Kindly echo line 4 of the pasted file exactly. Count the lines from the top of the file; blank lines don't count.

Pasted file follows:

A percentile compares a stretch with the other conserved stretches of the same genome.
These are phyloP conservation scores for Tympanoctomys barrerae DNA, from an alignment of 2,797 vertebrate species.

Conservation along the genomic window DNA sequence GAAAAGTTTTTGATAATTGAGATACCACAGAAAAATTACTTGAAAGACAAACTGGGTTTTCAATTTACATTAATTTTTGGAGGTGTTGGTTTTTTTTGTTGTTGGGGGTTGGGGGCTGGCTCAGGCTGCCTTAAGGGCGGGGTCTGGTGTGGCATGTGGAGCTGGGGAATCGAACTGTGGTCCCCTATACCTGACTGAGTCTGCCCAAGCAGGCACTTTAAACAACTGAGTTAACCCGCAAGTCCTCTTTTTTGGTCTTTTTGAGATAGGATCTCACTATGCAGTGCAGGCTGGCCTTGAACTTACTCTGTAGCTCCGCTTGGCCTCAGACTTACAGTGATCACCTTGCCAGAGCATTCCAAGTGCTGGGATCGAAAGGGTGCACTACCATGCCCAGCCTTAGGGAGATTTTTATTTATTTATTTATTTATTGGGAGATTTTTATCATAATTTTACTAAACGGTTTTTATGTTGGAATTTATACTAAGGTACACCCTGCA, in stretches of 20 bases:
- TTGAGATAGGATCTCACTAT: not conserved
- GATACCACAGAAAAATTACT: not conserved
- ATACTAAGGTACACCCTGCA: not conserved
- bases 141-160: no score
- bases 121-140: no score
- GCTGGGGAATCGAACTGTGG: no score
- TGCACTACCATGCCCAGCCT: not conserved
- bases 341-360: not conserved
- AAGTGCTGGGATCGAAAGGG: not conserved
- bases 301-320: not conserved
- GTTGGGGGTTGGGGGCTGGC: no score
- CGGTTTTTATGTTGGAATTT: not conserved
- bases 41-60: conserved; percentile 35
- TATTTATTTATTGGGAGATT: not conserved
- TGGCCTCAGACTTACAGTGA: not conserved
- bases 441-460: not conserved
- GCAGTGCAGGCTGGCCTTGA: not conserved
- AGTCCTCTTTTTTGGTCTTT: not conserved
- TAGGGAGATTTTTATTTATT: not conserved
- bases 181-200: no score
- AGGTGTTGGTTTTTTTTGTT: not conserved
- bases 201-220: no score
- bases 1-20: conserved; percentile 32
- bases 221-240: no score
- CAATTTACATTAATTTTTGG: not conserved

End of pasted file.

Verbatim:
- TTGAGATAGGATCTCACTAT: not conserved